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Android spyware campaign targets people in India and Pakistan: Research

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A sophisticated espionage campaign, dubbed eXotic Visit, targeted Android users in India and Pakistan. This campaign, active for more than two years, from November 2021 to December 2023, involves the distribution of seemingly benign apps infused with the XploitSPY malware to extract sensitive information from compromised devices.

Cybersecurity researchers from ESET recently unveiled the attack methodology and malicious apps behind this campaign. The researchers were unable to pinpoint the threat actors exactly; however, they are tracking the activities of one particular hacker group under the moniker Virtual Invaders.

Due to the campaign’s targeted nature, the number of identified victims and app downloads is quite low. Researchers have confirmed that around 380 victims have downloaded the malicious apps. Similarly, they found that the number of app downloads ranges between zero and 45.

The campaign is based on employing deceptive tactics to distribute malicious apps disguised as legitimate messaging services. The primary targets are Android users in India and Pakistan, highlighting the campaign’s regional focus.

Initially, the malicious apps were disseminated through dedicated websites and, for a brief period, were available on the Google Play Store. However, Google Play removed them due to their targeted nature and malicious intent. Virtual Invaders adapted their tactics, continuing to distribute the apps through alternative channels to evade detection and maintain operational effectiveness.

A timeline of malicious apps distributing XploitSPY RAT. | Source: ESET

Researchers discovered that the earliest malicious apps — WeTalk and ChitChat — were uploaded to GitHub in December 2021. Both apps contained XploitSPY and used a dedicated C2 server. Interestingly, another malicious app called Dink Messenger used the same command and control server. Dink Messenger was later uploaded to the Google Play Store with no malicious codes. However, in subsequent updates, malicious codes were introduced.

Malicious Dink Messenger app. | Source: ESET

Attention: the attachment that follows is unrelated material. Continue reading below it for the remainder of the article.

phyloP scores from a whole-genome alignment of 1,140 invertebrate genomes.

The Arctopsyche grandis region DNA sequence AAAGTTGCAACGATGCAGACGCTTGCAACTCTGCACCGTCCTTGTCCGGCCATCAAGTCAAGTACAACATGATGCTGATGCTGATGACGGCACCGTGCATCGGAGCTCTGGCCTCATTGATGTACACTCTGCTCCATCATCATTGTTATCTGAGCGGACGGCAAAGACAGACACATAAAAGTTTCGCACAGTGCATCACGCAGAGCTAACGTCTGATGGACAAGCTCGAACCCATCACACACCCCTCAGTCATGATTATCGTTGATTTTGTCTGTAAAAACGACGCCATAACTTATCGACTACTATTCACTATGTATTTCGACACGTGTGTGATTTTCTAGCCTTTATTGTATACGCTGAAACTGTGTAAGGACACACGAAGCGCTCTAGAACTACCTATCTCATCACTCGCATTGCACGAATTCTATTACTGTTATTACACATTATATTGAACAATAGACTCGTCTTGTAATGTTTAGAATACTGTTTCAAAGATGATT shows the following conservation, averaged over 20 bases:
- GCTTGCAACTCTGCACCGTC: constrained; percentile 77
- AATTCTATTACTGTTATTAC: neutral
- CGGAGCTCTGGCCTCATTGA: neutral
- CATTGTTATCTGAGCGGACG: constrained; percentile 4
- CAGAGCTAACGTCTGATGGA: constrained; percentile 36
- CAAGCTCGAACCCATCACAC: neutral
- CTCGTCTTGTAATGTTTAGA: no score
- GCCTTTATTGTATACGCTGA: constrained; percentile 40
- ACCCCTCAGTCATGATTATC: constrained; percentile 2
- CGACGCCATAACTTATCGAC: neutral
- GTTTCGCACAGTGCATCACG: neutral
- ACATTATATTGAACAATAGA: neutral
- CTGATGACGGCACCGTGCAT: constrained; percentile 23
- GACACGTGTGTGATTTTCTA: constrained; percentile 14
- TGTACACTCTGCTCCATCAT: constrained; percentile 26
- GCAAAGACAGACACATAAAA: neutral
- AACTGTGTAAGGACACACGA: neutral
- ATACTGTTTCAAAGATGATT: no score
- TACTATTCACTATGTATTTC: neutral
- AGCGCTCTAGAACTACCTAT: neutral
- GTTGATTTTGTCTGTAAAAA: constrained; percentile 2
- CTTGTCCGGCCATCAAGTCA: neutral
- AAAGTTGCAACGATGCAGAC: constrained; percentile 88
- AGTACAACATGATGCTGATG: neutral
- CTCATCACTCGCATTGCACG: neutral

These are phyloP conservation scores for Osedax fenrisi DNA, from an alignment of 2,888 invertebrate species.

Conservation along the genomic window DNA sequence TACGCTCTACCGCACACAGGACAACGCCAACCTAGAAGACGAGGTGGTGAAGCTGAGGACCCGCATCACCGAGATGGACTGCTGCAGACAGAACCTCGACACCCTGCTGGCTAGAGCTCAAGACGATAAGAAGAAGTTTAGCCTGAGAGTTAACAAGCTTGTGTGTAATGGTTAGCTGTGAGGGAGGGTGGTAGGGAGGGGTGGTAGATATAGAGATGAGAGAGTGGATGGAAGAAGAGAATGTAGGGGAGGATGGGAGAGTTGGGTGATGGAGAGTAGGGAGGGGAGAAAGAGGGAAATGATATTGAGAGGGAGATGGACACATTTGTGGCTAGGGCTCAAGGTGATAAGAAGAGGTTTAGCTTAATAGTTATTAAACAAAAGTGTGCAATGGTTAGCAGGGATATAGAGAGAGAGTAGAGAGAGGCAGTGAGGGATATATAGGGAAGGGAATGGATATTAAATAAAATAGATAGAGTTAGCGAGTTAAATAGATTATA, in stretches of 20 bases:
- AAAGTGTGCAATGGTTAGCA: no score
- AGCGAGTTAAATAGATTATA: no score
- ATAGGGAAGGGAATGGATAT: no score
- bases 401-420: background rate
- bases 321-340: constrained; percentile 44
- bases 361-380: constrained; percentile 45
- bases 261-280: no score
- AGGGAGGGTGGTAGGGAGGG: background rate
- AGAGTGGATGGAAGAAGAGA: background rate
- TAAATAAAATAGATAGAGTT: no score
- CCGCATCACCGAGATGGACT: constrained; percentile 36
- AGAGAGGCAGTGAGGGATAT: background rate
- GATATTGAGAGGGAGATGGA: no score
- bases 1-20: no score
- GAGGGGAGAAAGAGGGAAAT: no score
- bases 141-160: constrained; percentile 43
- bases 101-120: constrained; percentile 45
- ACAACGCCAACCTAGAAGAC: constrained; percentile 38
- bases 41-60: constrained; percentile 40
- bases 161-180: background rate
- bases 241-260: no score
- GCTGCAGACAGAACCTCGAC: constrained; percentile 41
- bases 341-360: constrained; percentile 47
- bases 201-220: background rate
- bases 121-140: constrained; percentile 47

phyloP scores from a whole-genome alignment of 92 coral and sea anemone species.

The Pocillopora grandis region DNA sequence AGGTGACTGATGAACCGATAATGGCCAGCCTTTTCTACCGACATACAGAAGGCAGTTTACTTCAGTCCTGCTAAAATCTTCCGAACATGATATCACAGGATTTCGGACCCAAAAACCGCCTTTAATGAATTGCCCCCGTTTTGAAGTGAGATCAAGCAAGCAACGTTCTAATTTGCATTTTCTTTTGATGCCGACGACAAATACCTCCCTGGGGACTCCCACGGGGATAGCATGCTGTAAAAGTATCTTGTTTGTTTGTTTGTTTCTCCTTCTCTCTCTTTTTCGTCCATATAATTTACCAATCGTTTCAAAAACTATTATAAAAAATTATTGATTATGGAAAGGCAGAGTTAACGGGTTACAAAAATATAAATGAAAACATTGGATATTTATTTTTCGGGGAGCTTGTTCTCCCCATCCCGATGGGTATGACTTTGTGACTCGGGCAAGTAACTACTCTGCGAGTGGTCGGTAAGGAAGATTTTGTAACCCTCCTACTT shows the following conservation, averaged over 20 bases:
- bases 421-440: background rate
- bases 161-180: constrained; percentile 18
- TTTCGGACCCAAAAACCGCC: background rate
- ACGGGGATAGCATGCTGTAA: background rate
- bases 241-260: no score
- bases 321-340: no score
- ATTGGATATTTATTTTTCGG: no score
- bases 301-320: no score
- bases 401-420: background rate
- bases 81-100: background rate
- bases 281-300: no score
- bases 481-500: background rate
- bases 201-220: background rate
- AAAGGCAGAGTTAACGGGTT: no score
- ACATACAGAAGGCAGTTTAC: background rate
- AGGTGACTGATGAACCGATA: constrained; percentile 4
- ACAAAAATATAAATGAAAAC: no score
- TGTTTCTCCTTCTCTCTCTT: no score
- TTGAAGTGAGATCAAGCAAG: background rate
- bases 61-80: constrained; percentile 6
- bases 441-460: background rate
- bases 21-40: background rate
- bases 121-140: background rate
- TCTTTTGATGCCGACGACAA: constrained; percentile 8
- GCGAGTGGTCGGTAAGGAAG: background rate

The fourth malicious app, AlphaChat, was discovered in November 2022. This app was available for download from Dink Messenger’s domain name and used the same C2 server address. However, researchers discovered that although the admin login page is the same, the port was different.

Virtual Invaders added some extra features to the Alpha Chat XploitSPY RAT, including emulator detection and an additional C2 address to exfiltrate large images. The same features were added to Dink Messenger on Google Play, but the website version lacked these.

Emulator detention Alpha Chat. | Source: ESET

The fifth malicious app, Telco DB, was discovered by researchers as part of the eXotic Visit campaign. This app was uploaded to an alternative app store and here, the C2 address was not hardcoded, rather it returned from a Firebase server, another attempt by the threat actors to hide their real C2 address.

The sixth malicious app was uploaded to Google Play on August 19, 2022, claiming to provide users with information about the phone’s owner. The seventh malicious app, Defcom, was uploaded to Google Play in 2023.

Defcom malicious app. | Source: ESET

Apart from these seven apps, researchers also discovered several other malicious apps infected with the XploitSPY that the threat actors tried to upload on Google Play:

App NamePackage NameDate Uploaded
Zaangi Chatcom.infinite.zaangichatJuly 22nd, 2022
Wicker Messengercom.reelsmart.wickermessengerAugust 25th, 2022
Expense Trackercom.solecreative.expensemanagerNovember 4th, 2022
Signal Litecom.techexpert.signalliteDecember 1st, 2021
Telco DBcom.infinitetech.telcodbJuly 25th, 2022
Telco DBcom.infinitetechnology.telcodbJuly 29th, 2022
Tele Chatcom.techsight.telechatNovember 8th, 2022
Track Budgetcom.solecreative.trackbudgetDecember 30th, 2022
SnapMecom.zcoders.snapmeDecember 30th, 2022
TalkUcom.takewis.talkuchatFebruary 14th, 2023

The malicious payload XploitSPY malware exhibits a range of intrusive functionalities designed to harvest personal data and monitor user activities, including the GPS location, camera files, downloads, covert recording to audio and capture of images using the device’s microphone camera, and messaging apps like Telegram and WhatsApp.

If the RAT discovers a certain filename of interest, it can ping the command-and-control (C2) server, and these files can be downloaded via additional commands. Researchers also discovered one unique phenomenon — the integration of chat functionality with the XploitSPY — leading them to conclude that the Virtual Invaders group developed this function. The malware employs a native library to obfuscate critical information, complicating analysis and detection by security tools.

In collaboration with industry partners like Google as part of the App Defense Alliance, ESET identified and removed all malicious apps associated with the eXotic Visit campaign. However, the evolving tactics and sophistication displayed by Virtual Invaders underscore the ongoing challenges in mitigating targeted espionage campaigns and the critical importance of proactive cybersecurity measures.

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Kumar Hemant

Kumar Hemant

Deputy Editor at Candid.Technology. Hemant writes at the intersection of tech and culture and has a keen interest in science, social issues and international relations. You can contact him here: